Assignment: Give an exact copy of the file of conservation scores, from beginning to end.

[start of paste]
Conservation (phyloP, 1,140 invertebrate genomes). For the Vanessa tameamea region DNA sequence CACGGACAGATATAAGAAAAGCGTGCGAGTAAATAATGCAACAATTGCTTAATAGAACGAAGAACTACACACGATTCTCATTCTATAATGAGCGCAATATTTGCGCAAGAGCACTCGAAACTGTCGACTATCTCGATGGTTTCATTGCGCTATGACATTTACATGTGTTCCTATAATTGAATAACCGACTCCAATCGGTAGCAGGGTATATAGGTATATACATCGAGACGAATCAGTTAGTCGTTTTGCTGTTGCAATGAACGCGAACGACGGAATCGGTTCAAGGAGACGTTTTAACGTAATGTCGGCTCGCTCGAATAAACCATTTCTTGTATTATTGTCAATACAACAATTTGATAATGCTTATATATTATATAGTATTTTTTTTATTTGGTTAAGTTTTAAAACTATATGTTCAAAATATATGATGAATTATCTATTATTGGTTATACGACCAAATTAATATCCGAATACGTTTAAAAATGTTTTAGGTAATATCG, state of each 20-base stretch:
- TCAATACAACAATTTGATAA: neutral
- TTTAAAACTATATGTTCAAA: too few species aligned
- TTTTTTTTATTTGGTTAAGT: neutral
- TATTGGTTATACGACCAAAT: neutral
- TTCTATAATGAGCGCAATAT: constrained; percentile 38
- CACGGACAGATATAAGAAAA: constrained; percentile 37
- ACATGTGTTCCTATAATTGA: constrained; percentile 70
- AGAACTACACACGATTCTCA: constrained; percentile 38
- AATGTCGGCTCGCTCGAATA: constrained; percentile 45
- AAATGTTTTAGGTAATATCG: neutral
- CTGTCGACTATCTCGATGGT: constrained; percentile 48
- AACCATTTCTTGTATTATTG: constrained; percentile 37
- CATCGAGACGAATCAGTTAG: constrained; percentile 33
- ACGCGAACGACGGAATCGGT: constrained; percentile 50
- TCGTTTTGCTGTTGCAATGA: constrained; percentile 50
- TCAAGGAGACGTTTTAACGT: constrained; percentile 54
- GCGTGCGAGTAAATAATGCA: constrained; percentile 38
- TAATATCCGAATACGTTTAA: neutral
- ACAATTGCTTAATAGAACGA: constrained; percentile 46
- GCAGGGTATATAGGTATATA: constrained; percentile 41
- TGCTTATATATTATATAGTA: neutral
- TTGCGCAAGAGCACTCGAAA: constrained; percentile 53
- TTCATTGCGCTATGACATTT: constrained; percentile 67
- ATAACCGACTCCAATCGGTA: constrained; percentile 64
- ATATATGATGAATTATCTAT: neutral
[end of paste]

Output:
Conservation (phyloP, 1,140 invertebrate genomes). For the Vanessa tameamea region DNA sequence CACGGACAGATATAAGAAAAGCGTGCGAGTAAATAATGCAACAATTGCTTAATAGAACGAAGAACTACACACGATTCTCATTCTATAATGAGCGCAATATTTGCGCAAGAGCACTCGAAACTGTCGACTATCTCGATGGTTTCATTGCGCTATGACATTTACATGTGTTCCTATAATTGAATAACCGACTCCAATCGGTAGCAGGGTATATAGGTATATACATCGAGACGAATCAGTTAGTCGTTTTGCTGTTGCAATGAACGCGAACGACGGAATCGGTTCAAGGAGACGTTTTAACGTAATGTCGGCTCGCTCGAATAAACCATTTCTTGTATTATTGTCAATACAACAATTTGATAATGCTTATATATTATATAGTATTTTTTTTATTTGGTTAAGTTTTAAAACTATATGTTCAAAATATATGATGAATTATCTATTATTGGTTATACGACCAAATTAATATCCGAATACGTTTAAAAATGTTTTAGGTAATATCG, state of each 20-base stretch:
- TCAATACAACAATTTGATAA: neutral
- TTTAAAACTATATGTTCAAA: too few species aligned
- TTTTTTTTATTTGGTTAAGT: neutral
- TATTGGTTATACGACCAAAT: neutral
- TTCTATAATGAGCGCAATAT: constrained; percentile 38
- CACGGACAGATATAAGAAAA: constrained; percentile 37
- ACATGTGTTCCTATAATTGA: constrained; percentile 70
- AGAACTACACACGATTCTCA: constrained; percentile 38
- AATGTCGGCTCGCTCGAATA: constrained; percentile 45
- AAATGTTTTAGGTAATATCG: neutral
- CTGTCGACTATCTCGATGGT: constrained; percentile 48
- AACCATTTCTTGTATTATTG: constrained; percentile 37
- CATCGAGACGAATCAGTTAG: constrained; percentile 33
- ACGCGAACGACGGAATCGGT: constrained; percentile 50
- TCGTTTTGCTGTTGCAATGA: constrained; percentile 50
- TCAAGGAGACGTTTTAACGT: constrained; percentile 54
- GCGTGCGAGTAAATAATGCA: constrained; percentile 38
- TAATATCCGAATACGTTTAA: neutral
- ACAATTGCTTAATAGAACGA: constrained; percentile 46
- GCAGGGTATATAGGTATATA: constrained; percentile 41
- TGCTTATATATTATATAGTA: neutral
- TTGCGCAAGAGCACTCGAAA: constrained; percentile 53
- TTCATTGCGCTATGACATTT: constrained; percentile 67
- ATAACCGACTCCAATCGGTA: constrained; percentile 64
- ATATATGATGAATTATCTAT: neutral